Astounding! He went to the right college!
Race Relations In the 1980s Military
The most uplifting change I noticed was the harmony between black and white sailors. I had sailed on Navy ships in the 1970s as a military correspondent, including a cross-Atlantic trip with the Mod Squad of destroyers, and found the races dangerously polarized. Blacks often handed me petitions charging their superiors with racism when I went down into the engine rooms or walked through mess decks. Sabotage and muggings broke out in the post-Vietnam, racially polarized Navy. I found no such polarization on the Kennedy. “We’re too busy to get into the race thing,” was a typical response when I asked black sailors about it. I witnessed this marvelously health vignette one afternoon on the flight deck:
White sailor to black sailor: “Hey, you’re ruining the neighborhood. You’re the only black here.”
Black sailor to white sailor: “Fuck you. Sell while you can get a good price for it.”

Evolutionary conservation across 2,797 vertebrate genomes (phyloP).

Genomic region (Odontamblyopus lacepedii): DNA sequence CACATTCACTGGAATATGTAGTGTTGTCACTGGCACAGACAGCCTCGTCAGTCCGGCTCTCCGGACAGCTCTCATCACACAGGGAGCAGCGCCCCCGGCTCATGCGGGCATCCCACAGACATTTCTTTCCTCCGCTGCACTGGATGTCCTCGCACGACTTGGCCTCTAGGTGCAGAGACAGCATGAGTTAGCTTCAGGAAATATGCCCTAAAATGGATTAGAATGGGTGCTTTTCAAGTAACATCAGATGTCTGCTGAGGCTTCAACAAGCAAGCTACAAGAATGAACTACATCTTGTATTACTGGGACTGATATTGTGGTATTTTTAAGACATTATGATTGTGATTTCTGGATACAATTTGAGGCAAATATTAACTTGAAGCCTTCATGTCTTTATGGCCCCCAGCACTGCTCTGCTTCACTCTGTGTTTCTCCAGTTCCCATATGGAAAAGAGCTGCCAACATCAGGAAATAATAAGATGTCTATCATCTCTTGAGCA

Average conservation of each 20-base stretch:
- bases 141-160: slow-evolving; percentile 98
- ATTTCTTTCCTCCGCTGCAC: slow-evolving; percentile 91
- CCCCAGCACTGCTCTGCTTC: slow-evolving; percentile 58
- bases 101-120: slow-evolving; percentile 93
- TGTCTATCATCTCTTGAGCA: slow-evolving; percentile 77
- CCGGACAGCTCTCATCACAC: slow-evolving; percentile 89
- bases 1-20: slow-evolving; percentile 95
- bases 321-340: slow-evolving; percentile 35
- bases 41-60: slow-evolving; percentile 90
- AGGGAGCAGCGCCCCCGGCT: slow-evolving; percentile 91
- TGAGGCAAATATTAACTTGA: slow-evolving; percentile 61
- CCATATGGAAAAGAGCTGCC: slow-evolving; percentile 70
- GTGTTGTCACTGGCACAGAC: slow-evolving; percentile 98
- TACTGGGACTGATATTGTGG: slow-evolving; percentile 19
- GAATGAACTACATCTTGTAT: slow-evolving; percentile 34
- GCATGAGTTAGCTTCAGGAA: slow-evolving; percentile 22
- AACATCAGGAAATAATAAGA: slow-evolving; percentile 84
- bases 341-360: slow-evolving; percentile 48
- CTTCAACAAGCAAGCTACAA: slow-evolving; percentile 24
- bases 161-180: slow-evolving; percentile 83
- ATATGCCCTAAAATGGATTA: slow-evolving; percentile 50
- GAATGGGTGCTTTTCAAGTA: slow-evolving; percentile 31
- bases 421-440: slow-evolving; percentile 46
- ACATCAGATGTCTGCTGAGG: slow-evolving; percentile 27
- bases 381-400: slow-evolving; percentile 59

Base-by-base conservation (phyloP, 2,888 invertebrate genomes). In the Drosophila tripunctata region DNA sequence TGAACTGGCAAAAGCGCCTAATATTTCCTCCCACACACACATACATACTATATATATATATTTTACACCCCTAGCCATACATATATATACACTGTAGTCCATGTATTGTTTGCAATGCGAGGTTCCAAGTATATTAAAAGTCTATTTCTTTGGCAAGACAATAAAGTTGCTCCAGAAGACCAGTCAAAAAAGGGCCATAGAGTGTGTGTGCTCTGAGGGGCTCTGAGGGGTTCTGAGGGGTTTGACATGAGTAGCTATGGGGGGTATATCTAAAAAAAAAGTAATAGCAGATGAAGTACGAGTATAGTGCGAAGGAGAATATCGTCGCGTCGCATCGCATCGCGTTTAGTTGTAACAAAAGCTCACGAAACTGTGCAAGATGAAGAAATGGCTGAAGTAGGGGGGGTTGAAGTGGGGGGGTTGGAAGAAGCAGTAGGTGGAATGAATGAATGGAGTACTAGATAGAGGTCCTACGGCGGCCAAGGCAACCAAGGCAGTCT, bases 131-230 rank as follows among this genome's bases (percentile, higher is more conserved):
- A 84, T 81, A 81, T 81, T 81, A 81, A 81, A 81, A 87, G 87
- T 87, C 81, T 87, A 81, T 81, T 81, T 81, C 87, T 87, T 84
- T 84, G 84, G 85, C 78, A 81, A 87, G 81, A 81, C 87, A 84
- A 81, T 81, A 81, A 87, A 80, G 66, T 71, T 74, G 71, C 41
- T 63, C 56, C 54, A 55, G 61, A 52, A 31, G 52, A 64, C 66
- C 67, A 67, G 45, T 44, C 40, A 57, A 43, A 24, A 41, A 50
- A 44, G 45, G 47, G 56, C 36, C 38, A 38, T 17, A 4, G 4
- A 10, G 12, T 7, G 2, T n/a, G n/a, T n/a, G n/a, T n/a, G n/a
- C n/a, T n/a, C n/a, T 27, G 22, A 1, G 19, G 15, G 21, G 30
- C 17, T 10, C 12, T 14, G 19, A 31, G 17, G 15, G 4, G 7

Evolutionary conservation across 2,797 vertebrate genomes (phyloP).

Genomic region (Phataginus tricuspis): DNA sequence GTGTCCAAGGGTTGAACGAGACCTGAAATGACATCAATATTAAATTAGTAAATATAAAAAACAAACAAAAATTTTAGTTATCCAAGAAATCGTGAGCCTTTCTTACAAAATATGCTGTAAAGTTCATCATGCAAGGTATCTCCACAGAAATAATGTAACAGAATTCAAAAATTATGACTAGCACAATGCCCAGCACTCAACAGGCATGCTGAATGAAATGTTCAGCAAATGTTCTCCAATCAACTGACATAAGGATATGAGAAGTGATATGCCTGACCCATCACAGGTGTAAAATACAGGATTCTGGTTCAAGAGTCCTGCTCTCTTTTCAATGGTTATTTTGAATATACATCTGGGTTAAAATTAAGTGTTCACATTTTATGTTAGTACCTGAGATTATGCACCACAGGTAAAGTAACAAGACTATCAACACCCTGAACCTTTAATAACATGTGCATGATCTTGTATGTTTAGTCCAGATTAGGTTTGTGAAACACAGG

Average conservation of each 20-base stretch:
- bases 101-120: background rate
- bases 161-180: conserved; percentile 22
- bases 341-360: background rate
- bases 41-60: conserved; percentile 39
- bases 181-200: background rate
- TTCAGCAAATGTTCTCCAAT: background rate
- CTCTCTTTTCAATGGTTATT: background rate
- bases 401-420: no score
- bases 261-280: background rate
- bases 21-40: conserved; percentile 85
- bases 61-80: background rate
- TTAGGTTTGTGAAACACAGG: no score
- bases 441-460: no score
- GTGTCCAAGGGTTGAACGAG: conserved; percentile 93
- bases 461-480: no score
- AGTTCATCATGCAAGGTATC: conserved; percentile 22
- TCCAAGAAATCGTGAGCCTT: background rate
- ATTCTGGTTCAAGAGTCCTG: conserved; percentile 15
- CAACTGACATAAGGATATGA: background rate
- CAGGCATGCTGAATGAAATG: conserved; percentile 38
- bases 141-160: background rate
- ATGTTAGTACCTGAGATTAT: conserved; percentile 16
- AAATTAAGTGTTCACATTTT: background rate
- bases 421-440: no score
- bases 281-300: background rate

Then, best of all, they both laughed/
Man, I remember those days. I did not engage in much racial banter, but comedies like Blazing Saddles and Richard Pryor’s work were funny as they acknowledged and poked fun at cultural differences and stereotypes. Can’t have that any more, and they’re moving to radicalize the armed forces, so it was a brief golden age in race relations in retrospect.
Now, my eleven year old son has trouble describing schoolmates as black and feels like a racist if he mentions that one has a darker complection than another.
They Probably Have Smoking Areas Now. Or Not
Usually the lounge was heavy with cigarette smoke, especially along the wall where President Kennedy’s portrait hung over an artificial fireplace.